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Design Thinking is all about making better decisions

What is the link between design thinking and innovation? A quick search today for “Design Thinking degrees” on Google turned up 4,420,000 results. Universities and corporate education propose an impressive array of variants of Ideo’s original vision ofempathizing, defining, ideating, prototyping, and testing. In spite of the staggering numbers of programs pitching “design thinking”, there is little proof of a direct relationship between design and innovation.[i] John Kennedy asserts that mainstream visions of design thinking are often shallow and misdirected.[ii] Let’s suggest that most are missing a critical point: design thinking requires a different approach to how we view the problems we are trying to solve, how we are using the data, and how we look for solutions.

Design is fundamentally about how to make sense of things — or as Aaash Goel suggests, “turning the abstract into something concrete.”[iii] Trying to define what exactly is meant by “things” invites careful consideration of the nature of the problems (service innovation?, customer engagement?, organizational sustainability?) we are trying to solve. In our framework of the 4P’s, we suggest that the problems can be analyzed by situating them in places (the vision, the events, the actors and the outcomes of a company, supply chain or market), platforms (the technologies used to bring together producers and consumers of products, services or experiences), people (the mindsets of how we frame both our business challenges and solutions) and practices(the culture, norms and procedures of production).[iv]

 

IBMs Lara Hanlon argues design has evolved over the last decade from altering the appearance of things to that of modeling the experience of things. [v] We explore places, platforms, people and priactices today using the data at our disposal. In our framework of the Ladder of Initiatives[vi], we propose that these experiences are modeled visions of the relationships between organizational strategies and their use of data. In top-down decision making, visionaries often impose a strategy that conditions the tactics, contexts, and collection of data. In bottom-up decision making data can help leadership understand the contexts, tactics and strategies that can guide strategy in any given market.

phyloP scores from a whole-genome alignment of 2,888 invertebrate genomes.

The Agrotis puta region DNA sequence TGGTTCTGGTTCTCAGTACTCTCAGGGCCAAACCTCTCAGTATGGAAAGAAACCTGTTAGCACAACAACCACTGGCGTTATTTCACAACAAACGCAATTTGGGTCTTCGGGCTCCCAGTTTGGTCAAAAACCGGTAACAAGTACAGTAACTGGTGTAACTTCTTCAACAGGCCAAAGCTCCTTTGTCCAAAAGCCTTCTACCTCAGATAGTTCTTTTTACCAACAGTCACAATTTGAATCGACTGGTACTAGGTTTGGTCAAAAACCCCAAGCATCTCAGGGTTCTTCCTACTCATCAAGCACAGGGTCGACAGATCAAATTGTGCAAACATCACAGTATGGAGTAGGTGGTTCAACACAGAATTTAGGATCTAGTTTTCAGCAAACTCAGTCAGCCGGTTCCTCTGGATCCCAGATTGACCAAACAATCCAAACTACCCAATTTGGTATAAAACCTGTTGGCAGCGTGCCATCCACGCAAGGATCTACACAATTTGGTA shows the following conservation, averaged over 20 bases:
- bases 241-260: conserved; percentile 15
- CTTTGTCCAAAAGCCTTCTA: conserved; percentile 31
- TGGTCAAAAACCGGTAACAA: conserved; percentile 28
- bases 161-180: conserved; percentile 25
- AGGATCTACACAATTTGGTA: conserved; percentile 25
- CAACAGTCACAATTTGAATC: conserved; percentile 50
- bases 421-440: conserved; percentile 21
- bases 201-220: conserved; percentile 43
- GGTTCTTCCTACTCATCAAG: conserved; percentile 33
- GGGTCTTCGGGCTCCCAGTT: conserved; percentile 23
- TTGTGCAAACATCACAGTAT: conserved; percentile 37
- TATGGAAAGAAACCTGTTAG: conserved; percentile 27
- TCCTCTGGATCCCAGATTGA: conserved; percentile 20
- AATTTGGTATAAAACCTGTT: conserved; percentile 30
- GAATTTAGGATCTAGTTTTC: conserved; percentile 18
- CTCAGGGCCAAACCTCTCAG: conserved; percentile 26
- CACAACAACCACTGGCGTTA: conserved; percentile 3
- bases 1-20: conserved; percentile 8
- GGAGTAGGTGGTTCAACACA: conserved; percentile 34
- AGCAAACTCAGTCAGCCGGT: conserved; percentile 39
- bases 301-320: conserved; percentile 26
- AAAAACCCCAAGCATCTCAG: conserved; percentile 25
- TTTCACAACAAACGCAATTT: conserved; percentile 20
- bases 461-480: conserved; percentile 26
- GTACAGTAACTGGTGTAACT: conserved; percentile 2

The value of design thinking is neither in its artistic appeal nor its unorthodoxy, but in thinking differently about how to solve business or organizational challenges. If deduction is at the core of scientific management — reasoning used to “strictly prove” the laws of business, induction is at the heart of the art of management: viewing the premises of our observations as evidence of the eternal truths of markets and of industry. Design thinking relies on neither deduction nor induction, but on abductive reasoning that involves placing probabilistic bets on better products, services, and ideas in complex environments. In sum, design thinking is all about sense-making: exploring the nature of the problems, identifying pertinent data, and learning to take impactful decisions.

(Re-)designing the way we think about value is at the heart of the Business Analytics Institute. In our Summer School in Bayonne, as well as in our Master Classes in Europe, we put analytics to work for you and for your organization. The Institute focused on five applications of of data science for managers: working in the digital age, data-driven decision making, machine learning, community management, and visual communications. Data-driven decision making can make difference in your future work and career.

Lee Schlenker is a Professor at ESC Pau, and a Principal in the Business Analytics Institute http://baieurope.com. His LinkedIn profile can be viewed atwww.linkedin.com/in/leeschlenker. You can follow us on Twitter athttps://twitter.com/DSign4Analytics

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[i] Kolko, J. (2007), “The Tenuous Relationship Between Design and Innovation”. In Routledge’s Artifact, Volume 1, Issue 3, 2007

[ii] Kennedy, J., (2016), Design Thinking must not become a management fad, Fjordnet

[iii] Goel, A., (2016), What kind of designer do you want to be ?

[iv] Schlenker, L. (2016), DSIgn4Change — 4Ps for improving Management Education, in J. M. Spector, et al., Competencies, Challenges and Changes in Teaching, Learning and Educational Leadership in the Digital Age, Springer.

[v] Kennedy, J., (2016), A design for life revolution is sweeping IBM, Silicon Republic

[vi] Schlenker, L. (2017) Is leadership just an illusion in an economy in which everyone prefers posting to listening?,

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